From the Manchester College Archives

News Release

Manchester College continues

its strong job rate for graduates


NORTH MANCHESTER, Ind. (Dec. 22, 2003) - Just six months after graduation, more than 95.5 percent of Manchester College's 2003 graduates are employed, are in full-time volunteer work or are continuing their education.  The survey of 100 percent of the Class of 2003 continues a strong trend of placement among Manchester grads, said Stuart D. Jones, director of Career Services at the liberal arts college.  The overall placement rate of MC grads over the past five years is 96 percent, compared to a national average of 75 percent to 85 percent.

As expected, the survey of the 198 June graduates reveals a tough job market: More than 20 percent of Manchester's 2003 grads are working out of their field.  "Yet, this year's placement rate is up slightly over last year, despite an even tougher job market," Jones noted. All majors of biology/chemistry, economics, managerial accounting, small business management, health and physical education and Spanish are working in their field, the survey revealed. Students of history and sociology are having a particularly hard time finding work.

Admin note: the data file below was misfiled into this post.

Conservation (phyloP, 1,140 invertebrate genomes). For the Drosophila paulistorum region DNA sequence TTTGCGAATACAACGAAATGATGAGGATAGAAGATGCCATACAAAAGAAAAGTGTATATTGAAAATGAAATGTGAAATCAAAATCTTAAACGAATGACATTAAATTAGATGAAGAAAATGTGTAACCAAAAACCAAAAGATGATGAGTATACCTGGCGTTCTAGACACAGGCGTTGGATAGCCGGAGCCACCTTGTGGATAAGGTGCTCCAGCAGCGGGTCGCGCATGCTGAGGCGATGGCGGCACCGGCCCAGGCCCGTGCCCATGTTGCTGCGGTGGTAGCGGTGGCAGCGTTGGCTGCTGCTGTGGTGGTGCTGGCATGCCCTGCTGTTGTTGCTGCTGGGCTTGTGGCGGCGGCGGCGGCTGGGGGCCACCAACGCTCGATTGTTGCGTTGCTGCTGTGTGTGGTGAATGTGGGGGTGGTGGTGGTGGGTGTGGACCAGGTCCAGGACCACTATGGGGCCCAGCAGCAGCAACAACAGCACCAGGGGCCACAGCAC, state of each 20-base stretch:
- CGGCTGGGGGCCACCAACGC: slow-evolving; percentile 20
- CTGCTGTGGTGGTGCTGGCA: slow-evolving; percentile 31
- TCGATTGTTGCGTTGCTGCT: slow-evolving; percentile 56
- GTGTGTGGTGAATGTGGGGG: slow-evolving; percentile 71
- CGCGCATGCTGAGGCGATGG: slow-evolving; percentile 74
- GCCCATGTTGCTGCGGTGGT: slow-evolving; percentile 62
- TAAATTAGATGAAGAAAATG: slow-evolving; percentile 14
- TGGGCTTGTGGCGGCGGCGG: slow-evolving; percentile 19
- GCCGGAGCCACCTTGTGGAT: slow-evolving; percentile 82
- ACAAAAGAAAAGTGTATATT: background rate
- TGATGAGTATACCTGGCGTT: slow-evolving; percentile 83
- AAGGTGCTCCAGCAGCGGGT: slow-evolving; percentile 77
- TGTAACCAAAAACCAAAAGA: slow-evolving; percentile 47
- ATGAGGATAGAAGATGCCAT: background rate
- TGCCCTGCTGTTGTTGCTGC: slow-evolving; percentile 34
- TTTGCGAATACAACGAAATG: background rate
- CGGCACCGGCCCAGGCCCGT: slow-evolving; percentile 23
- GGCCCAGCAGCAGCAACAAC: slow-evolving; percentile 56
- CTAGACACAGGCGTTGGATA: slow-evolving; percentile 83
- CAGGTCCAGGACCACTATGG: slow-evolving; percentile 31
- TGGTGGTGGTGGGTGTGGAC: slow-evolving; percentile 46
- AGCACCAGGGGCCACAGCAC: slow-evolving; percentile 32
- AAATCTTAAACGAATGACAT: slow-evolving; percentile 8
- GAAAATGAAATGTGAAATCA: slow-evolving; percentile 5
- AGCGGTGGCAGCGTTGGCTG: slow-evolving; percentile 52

And, while college grads who cannot find work in their field traditionally return to the classroom, that trend did not continue this year, Jones said. In fact, only 14.6 percent of Manchester's June 2003 alumni are in grad school - compared to almost 27 percent in 2001, for example. A dozen of the grads are seeking graduate degrees in financial accounting. Manchester offers a Masters of Accountancy with a national reputation for high pass rates on the CPA exam.

"Manchester's continued higher placement of its graduates compared to national and regional averages year after year reflects the college's stellar reputation in the business world and in graduate schools," said Jones.  "The college does an impressive job of producing students of character and conviction who leave possessing outstanding work skills, experience and maturity.  Each year, more and more businesses contact us for job candidates."

The survey also revealed that Manchester College grads are turning to full-time volunteer service in greater numbers.  Nine are in volunteer service, including three in AmeriCorps and six in church-related service, Jones said. Only two of the June 2000 grads were in full-time volunteer work six months after graduation. Manchester is a Church of the Brethren college; about 12 percent of its students are members of the church. Service is an important element of the college's Mission Statement, and of the church.

The 100 percent tracking rate of grads is uncommon. Many colleges estimate their placement rate based on a random survey and do not persevere in tracking down every single grad, Jones noted. He praised Career Services assistant Betty Butterbaugh in completing the survey.

Alumni seeking work are urged to take advantage of Manchester College's Career Services, which offers on-line resources, counseling, resume assistance and valuable contacts with employers, Jones said.  Call 260-982-5242 or visit the college's web site at and click on the Career Services link.




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